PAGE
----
For Immediate Release
Gigi Kellett, +41 76 547 3476 (Geneva)
Christina Rossi, 617-306-0920 or email@example.com (Boston)
Report: Five Years In, tobacco Treaty is Saving Lives, Continues to be Stymied by Industry, US Still Absent
GENEVA - Today representatives from the 168 ratifying countries of the World
Health Organization’s (WHO) tobacco treaty gathered to celebrate its
landmark fifth anniversary. As part of the convening, the treaty
Secretariat released a comprehensive report on the history of the
treaty, assessing its successes to date and the challenges that remain.
The civil society organizations, like U.S.-based Corporate
Accountability International, responsible for mobilizing global
grassroots support for the treaty were also on hand to discuss the
persistent and primary threat to the treaty’s full implementation:
interference by the tobacco industry.
“These countries deserve a lot of credit. Each has overcome
significant industry opposition and pressure to advance the lifesaving
measures of this treaty,” said Gigi Kellett, Challenging Big Tobacco
campaign director for Corporate Accountability International. “The
threat from Big Tobacco is still eminent. And still there is reason for
great optimism, given the success of the treaty to date.”
The treaty aims to reverse the leading preventable cause of death
and disease. Each year tobacco kills 5.4 million people each year. The
death toll will reach more than 8 million over the next two decades,
with the majority of lives lost in developing countries. The WHO
projects that strong worldwide enforcement and broad implementation of
the treaty could save 200 million lives by the year 2050.
The global tobacco treaty, formally called the Framework Convention
on Tobacco Control, is the world’s first public health and corporate
accountability treaty – and the most rapidly embraced treaty on record.
It today protects 86% of the world’s population.
The WHO finds that since the treaty entered into force in 2005,
Parties are implementing national tobacco control coordinating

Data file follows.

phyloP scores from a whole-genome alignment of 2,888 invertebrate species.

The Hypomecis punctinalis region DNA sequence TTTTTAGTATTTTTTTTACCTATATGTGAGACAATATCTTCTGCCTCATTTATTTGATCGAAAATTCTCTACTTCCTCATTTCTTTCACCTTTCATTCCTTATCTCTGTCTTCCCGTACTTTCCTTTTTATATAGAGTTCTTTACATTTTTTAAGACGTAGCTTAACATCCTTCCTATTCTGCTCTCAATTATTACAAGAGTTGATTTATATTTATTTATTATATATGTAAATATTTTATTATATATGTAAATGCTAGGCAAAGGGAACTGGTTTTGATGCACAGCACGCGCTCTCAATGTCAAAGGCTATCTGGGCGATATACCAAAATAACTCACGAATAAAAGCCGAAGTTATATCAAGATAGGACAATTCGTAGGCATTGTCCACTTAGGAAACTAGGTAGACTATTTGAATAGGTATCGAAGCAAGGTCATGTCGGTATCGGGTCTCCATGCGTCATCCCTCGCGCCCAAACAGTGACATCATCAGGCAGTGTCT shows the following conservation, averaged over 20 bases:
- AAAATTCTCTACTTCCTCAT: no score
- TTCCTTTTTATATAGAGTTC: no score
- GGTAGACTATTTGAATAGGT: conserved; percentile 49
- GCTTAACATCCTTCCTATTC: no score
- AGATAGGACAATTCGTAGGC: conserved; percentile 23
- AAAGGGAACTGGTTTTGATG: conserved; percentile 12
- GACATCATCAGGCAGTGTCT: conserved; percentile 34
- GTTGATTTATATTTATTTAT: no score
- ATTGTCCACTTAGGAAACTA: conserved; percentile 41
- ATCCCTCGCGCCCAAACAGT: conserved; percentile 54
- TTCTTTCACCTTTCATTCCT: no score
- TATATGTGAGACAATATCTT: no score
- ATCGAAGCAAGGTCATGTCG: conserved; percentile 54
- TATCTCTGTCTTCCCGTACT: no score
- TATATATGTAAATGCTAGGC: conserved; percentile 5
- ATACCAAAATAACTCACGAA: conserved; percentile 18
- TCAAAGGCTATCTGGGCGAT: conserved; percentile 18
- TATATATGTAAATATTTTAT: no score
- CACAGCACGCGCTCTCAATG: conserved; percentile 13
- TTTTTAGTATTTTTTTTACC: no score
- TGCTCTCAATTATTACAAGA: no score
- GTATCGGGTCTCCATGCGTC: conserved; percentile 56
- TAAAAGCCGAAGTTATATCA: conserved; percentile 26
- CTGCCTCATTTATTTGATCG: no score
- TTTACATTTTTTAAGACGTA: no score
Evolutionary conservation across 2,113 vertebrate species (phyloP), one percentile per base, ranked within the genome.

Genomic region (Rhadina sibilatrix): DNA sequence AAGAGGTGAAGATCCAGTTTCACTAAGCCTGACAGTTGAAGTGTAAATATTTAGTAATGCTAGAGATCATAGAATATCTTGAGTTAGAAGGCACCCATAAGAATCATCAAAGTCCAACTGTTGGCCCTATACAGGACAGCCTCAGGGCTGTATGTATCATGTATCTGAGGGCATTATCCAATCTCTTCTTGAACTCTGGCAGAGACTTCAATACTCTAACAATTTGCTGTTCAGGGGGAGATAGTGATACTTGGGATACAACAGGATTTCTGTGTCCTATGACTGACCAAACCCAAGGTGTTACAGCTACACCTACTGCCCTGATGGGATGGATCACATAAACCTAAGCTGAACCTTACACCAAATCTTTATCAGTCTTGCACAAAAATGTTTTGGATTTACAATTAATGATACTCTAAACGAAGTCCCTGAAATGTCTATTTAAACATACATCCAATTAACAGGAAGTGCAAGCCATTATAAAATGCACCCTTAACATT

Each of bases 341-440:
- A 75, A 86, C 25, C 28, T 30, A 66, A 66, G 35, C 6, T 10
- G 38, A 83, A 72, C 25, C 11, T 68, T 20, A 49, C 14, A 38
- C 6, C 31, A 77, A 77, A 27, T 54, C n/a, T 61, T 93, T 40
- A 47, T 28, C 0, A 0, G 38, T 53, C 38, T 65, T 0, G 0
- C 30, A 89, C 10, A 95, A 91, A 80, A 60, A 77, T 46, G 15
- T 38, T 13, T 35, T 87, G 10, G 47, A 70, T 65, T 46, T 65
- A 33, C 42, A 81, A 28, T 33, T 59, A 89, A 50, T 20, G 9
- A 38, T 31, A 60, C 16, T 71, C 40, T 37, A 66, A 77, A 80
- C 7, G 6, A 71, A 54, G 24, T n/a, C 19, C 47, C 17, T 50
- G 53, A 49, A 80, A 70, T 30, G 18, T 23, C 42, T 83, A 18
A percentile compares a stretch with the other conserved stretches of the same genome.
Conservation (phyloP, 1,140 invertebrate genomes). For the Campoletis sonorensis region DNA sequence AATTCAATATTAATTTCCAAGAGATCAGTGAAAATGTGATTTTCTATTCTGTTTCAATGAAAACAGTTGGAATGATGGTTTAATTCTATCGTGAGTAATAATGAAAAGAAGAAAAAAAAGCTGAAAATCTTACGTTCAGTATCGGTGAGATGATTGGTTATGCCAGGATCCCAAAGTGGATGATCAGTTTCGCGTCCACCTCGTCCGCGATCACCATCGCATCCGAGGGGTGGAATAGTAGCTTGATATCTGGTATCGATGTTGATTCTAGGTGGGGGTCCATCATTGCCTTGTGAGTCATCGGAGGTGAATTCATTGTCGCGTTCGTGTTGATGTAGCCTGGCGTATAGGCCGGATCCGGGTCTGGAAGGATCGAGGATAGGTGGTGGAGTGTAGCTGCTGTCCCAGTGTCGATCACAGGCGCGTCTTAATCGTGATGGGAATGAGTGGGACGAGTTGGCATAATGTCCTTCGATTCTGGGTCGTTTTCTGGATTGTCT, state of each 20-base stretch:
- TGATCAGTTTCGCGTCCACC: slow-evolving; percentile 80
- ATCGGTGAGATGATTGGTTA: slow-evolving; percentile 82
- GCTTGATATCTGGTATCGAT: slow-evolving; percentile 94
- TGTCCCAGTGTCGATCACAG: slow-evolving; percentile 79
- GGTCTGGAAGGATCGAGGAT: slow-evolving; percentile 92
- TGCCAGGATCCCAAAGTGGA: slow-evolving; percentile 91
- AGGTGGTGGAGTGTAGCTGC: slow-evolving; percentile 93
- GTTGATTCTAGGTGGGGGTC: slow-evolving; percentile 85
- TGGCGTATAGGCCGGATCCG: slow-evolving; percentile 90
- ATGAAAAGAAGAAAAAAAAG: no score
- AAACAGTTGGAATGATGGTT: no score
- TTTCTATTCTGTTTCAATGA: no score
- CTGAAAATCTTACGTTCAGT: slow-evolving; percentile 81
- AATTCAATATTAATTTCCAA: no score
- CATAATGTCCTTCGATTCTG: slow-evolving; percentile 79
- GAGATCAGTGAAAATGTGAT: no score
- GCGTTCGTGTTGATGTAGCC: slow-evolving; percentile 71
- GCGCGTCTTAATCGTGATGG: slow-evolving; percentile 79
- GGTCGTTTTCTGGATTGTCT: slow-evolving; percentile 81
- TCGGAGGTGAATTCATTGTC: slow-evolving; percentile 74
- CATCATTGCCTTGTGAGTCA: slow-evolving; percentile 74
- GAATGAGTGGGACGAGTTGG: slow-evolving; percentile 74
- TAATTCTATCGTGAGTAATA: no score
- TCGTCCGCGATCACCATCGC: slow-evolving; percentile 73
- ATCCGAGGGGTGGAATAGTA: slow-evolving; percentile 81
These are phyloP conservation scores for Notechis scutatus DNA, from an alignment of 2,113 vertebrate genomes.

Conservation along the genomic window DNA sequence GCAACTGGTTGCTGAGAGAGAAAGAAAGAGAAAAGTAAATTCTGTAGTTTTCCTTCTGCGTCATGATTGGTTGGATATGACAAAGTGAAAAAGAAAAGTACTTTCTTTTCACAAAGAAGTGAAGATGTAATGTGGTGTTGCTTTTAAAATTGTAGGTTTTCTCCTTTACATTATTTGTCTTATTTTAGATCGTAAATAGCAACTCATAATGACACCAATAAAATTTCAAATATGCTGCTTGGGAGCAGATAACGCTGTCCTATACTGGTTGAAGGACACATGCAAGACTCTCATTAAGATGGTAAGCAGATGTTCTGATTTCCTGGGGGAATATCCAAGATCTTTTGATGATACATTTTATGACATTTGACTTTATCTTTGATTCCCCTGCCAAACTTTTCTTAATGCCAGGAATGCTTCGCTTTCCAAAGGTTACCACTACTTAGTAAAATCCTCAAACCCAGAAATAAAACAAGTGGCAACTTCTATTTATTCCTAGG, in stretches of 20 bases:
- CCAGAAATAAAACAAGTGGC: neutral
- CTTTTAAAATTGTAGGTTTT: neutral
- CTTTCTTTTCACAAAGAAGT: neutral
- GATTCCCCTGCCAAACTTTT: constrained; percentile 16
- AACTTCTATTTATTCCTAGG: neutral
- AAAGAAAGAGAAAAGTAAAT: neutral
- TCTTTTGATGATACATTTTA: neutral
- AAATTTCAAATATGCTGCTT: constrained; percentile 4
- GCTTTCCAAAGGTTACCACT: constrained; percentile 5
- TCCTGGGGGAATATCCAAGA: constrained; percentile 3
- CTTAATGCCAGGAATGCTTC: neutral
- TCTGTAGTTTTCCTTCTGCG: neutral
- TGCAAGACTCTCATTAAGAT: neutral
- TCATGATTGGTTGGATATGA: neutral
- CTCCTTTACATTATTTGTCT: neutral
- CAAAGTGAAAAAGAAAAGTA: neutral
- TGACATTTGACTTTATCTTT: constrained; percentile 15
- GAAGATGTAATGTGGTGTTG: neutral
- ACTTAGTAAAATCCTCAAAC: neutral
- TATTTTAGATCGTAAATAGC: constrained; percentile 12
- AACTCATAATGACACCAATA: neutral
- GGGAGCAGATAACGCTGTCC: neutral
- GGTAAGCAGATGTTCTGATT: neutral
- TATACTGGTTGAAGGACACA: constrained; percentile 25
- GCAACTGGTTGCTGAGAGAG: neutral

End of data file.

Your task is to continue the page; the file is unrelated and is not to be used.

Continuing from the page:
mechanisms, banning advertising, promotion and sponsorship of tobacco
products, and are taking measures to protect public health policies
from commercial and other vested interests of the tobacco industry.
There are significant challenges to overcome. Corporate
Accountability International and its allies worked with governments to
secure strong treaty guidelines, insulating the treaty against
corporate interference. Big Tobacco has since disregarded and worked to
undermine this core component of the treaty which establishes the
tobacco industry’s fundamental and irreconcilable conflict of interest
with public health.
Governments are standing up to tobacco lobbyists. Colombia’s federal
legislators barred the tobacco industry from participating in
congressional negotiations of a national tobacco control law. Their
exclusion accelerated this process, which led to the establishment of
strong legislation with provisions in line with the global tobacco
In July 2009, during an international protocol negotiating session,
Parties kicked Big Tobacco lobbyists out of the process – a move made
possible by Article 5.3. Parties safeguarded the negotiations against
the tobacco industry’s fundamental and irreconcilable conflict of
interest, sending a strong message to the industry.
Notably absent from the treaty, is the U.S., the country that has
been at the heart of global tobacco trade since its beginnings. Though
former President George W. Bush took a step toward enacting the treaty
and signed it in 2004, he never submitted it to the Senate for a vote.
While in the Senate, President Obama twice sent official correspondence
to the White House calling for the treaty’s submission.
Further, the President signed a law this summer giving the FDA
regulatory authority over tobacco. This bill positions the U.S. to meet
its obligations under the treaty were it to sign.
“It’s time for the United States to join the global community and
reclaim a leadership role in taking on the tobacco epidemic,” said
Kellett. “This treaty will outlast all of us, setting not only a strong
standard for tobacco control but also a powerful precedent for
safeguarding democracies against the interference and abuses of
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